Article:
Payday loans play a significant role in the credit market. They allow people to cover an emergency cost by borrowing a few hundred dollars or pounds for a couple of days or weeks, until they next get paid. Millions of people use payday loans a year, and for many of these people such loans are an invaluable resource when it comes to borrowing.
Not everyone can access traditional forms of credit, whether it’s a bank loan or a credit card. If you have a poor credit history, short term loan providers may be your only real option, as other lenders would turn down your application. Payday lenders tend to focus just as much on an applicant’s affordability as their credit rating.
You may be well versed in payday loans, especially if you’ve taken one out in the past. Or perhaps you only know what you’ve picked up through hearsay. We’re going to take you through some payday loan basics, and compare payday loans in the UK and the US.
First of all, what exactly is a payday loan? It’s often lumped together with other types of short term credit, but payday loans are distinct in that you repay the funds as a lump sum rather than in monthly instalments. As the name suggests, you generally pay back the money when you next receive your wages.
One of the best things about payday loans is that because they are so short term, you may not end up paying too much total interest. Although known for their high interest rates, if you’re only borrowing the funds for a few days or weeks at a time, the interest probably won’t total up to a large amount. The confusion lies in the fact that interest rates are advertised in APR (Annual Percentage Rates) which doesn’t really apply to payday loans, as you won’t be paying them back over the course of a year.
While there used to be many UK payday loan providers on the highstreet, the most famous of which was The Money Shop, such businesses have now closed up shop. This means the payday loan market in the UK is now based completely online.
The payday lending industry was at its peak between around 2012 and 2014, before stronger regulations were put in place. During this time, the market was valued at approximately £2 billion a year, with more than 200 payday lenders offering loans, and over 2,000 brokers selling leads. With the emergence of Wonga, payday lending also became less taboo – by advertising heavily across a range of platforms, and investing money in sponsoring football teams, they made payday loans a mainstream product.
Due to the relaxed regulations during this period, lenders often applied outrageously high fees for late payments, and interest increased at an astronomical daily rate. Customer data and leads were also heavily circulated, being resold time and again.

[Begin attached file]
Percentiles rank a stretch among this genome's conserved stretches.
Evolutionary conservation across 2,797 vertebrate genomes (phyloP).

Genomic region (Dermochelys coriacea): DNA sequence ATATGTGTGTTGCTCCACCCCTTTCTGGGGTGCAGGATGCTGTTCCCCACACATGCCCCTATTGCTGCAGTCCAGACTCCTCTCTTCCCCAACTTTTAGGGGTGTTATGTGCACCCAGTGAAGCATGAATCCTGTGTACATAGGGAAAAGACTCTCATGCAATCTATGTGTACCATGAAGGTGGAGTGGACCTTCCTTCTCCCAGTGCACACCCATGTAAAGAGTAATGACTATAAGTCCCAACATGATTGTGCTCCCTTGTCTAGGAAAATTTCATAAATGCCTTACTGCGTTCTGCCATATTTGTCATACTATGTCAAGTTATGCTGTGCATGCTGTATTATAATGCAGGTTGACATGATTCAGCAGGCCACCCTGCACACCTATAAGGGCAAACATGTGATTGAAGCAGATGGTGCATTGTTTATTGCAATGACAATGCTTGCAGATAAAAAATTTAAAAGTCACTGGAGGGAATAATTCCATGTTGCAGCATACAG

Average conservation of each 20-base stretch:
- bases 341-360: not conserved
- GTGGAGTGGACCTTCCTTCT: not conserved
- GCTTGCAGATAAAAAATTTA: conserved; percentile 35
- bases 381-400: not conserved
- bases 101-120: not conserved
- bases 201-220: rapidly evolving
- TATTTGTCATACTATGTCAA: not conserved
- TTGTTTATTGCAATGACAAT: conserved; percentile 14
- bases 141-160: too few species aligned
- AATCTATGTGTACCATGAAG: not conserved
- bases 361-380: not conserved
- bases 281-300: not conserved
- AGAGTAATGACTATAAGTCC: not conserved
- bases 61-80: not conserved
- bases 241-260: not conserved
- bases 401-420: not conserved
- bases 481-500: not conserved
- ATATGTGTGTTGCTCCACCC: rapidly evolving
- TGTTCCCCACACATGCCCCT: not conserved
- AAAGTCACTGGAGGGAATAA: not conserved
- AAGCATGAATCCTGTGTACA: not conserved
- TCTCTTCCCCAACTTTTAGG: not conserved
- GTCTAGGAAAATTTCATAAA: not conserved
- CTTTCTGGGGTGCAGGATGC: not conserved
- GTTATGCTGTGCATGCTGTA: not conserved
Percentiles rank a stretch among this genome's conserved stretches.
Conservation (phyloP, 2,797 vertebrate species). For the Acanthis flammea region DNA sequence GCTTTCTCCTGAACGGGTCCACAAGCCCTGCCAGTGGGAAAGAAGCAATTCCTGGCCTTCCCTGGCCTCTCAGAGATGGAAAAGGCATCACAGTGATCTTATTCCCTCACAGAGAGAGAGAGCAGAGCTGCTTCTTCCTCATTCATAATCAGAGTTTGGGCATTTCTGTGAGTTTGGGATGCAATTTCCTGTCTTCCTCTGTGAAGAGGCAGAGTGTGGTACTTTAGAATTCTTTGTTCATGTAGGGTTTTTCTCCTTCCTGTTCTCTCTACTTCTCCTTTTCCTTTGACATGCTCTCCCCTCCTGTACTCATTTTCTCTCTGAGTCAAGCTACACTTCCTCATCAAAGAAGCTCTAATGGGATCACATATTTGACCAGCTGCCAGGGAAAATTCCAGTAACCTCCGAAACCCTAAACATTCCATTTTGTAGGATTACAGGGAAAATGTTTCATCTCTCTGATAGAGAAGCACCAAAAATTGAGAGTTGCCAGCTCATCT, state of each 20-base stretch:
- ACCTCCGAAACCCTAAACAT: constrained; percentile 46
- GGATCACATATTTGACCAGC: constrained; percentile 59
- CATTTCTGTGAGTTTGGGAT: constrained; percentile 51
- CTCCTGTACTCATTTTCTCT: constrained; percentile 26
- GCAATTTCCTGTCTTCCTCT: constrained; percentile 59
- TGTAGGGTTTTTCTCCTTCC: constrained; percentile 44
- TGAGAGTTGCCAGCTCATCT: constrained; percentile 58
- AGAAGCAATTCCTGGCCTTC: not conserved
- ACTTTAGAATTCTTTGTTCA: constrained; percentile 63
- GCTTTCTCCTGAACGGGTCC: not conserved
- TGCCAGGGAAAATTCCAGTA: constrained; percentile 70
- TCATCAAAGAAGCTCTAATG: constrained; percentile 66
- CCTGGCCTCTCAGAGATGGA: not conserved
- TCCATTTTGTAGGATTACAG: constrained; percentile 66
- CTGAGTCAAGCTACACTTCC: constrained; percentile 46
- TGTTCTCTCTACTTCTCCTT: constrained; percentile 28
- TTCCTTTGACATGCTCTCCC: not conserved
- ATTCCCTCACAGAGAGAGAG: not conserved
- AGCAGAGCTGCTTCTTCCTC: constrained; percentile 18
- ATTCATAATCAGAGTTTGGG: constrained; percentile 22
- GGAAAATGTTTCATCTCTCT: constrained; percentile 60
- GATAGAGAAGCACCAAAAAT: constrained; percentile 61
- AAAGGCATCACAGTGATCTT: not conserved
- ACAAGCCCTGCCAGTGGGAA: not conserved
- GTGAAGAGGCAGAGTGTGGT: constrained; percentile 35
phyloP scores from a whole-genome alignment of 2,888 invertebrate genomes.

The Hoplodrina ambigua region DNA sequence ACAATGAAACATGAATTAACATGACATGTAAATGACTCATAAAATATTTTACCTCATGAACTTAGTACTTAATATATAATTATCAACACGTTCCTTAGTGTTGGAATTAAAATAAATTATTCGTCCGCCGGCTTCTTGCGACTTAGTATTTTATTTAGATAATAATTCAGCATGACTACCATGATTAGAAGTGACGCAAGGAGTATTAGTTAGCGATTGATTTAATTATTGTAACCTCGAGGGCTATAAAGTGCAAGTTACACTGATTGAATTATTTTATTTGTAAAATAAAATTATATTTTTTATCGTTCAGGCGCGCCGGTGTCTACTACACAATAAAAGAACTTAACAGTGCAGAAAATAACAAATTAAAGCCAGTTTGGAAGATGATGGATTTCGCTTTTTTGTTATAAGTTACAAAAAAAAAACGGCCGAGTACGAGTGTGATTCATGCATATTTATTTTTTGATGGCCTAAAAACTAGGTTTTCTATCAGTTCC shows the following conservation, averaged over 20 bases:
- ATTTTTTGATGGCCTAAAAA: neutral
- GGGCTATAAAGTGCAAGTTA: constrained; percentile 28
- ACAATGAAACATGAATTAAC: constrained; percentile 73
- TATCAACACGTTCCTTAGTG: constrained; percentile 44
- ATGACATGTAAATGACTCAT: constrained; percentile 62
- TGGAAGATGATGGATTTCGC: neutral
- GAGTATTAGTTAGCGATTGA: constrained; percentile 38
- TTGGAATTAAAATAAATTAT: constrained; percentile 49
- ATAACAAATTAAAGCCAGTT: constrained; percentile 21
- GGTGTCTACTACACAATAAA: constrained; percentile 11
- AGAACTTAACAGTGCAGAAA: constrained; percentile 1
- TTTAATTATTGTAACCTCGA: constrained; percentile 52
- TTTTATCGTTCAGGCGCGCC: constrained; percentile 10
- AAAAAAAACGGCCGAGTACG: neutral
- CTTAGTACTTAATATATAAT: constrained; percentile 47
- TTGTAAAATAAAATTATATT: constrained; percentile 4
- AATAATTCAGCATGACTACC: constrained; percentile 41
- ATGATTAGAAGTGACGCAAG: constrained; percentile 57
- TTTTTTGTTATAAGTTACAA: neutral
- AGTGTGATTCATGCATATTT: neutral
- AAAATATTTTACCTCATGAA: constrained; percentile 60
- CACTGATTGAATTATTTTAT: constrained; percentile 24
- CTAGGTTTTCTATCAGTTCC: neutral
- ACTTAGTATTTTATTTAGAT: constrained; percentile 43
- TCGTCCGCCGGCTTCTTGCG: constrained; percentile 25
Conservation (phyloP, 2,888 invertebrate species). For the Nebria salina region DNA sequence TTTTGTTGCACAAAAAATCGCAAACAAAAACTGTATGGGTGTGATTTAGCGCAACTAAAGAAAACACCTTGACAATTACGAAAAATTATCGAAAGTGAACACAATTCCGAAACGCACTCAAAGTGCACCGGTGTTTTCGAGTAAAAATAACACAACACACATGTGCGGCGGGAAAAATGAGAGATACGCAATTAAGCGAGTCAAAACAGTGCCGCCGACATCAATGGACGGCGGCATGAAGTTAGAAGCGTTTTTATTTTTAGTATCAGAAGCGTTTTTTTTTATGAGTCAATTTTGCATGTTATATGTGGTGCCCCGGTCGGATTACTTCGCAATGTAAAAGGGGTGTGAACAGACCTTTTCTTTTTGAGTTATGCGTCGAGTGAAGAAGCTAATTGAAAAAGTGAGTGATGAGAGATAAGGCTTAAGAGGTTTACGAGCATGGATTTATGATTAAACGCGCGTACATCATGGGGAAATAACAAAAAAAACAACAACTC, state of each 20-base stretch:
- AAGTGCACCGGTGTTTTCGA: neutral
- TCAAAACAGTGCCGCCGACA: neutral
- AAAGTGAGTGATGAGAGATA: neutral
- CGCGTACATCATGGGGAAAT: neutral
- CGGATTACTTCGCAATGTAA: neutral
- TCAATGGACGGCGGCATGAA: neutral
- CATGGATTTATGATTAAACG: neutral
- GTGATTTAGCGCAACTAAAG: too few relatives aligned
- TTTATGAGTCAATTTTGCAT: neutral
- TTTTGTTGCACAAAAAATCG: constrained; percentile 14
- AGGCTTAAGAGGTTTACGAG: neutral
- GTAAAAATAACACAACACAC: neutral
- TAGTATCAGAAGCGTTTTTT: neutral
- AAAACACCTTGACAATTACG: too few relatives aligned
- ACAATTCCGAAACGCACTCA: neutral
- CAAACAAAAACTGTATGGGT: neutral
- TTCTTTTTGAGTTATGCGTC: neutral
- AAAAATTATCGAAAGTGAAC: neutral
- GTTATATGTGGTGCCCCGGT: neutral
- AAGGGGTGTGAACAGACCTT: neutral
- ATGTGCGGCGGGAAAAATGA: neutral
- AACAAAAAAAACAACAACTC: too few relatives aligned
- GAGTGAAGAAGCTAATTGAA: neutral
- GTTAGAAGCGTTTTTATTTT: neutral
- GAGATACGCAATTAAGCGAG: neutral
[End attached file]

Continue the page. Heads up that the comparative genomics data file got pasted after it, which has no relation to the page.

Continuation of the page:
When the Financial Conduct Authority (FCA) were brought in to regulate the industry in 2015, the payday lending market started to decline, with an instant drop off of more than half the UK lenders operating across the country. The new regulations the FCA implemented included more transparency from lenders, and a total interest cap of twice the amount originally borrowed.
The market fell further into decline when the FCA started to encourage past borrowers to claim compensation for mis-sold loans, and put even heavier regulations in place in terms of the payday loan underwriting process. This saw some of the UK’s biggest payday lenders, such as Wonga, QuickQuid, Uncle Buck, PiggyBank, Peachy and The Money Shop go into administration.
Perhaps the main difference between the UK and US payday loan market, other than the size, is the fact that the US still have payday stores and the market is not just based online. In fact, up until fairly recently, there were more payday loan stores than there were McDonalds or Starbucks outlets.
As you can see from the figures in the graphic above, there are four times as many borrowers in the US as there are in the UK, though it should be noted that there are around five times the number of US residents than people living in the UK.
It’s the difference in the number of lenders that’s interesting – due to the stricter regulations that were introduced in the UK, the number of loan providers dramatically decreased, but this has not happened in the US. That’s not to say that the industry isn’t regulated though – in recent years many rules have been introduced to protect consumers, making payday loans online or in stores much safer for borrowers.
It’s also important to bear in mind that not all states in the US allow payday loans – payday loans are available in a total of 36 states. The state with the largest number of payday lenders is California, with over 2,000 lenders, followed by Texas, which has around 1,600 payday loan providers.
The regulations around payday loans are also very state orientated – some have much stricter rules than others, and most payday loan states have different percentages when it comes to the maximum amount of interest the lenders can charge. In the UK, on the other hand, the same regulations and guidelines are used across the country.
As we have seen from recent years, regulations are only getting more rigorous in the payday loan market. It’s likely that this trend will continue, making payday lending safer for borrowers, particularly in the US. We may also speculate that across the US, regulations will become more uniform from state to state, perhaps with federal guidelines implemented.
In terms of borrowers, as the market adapts to the changes in regulations, a lot of people are turning to payday loan alternatives, such as instalment loans. Cash advances in the US are also becoming increasingly popular, as are peer-to-peer loans across the board.
It’s hard to know exactly what the future holds for the payday loan industry, but if the past has taught us anything, it’s that any change in regulation can have a big impact on payday lenders.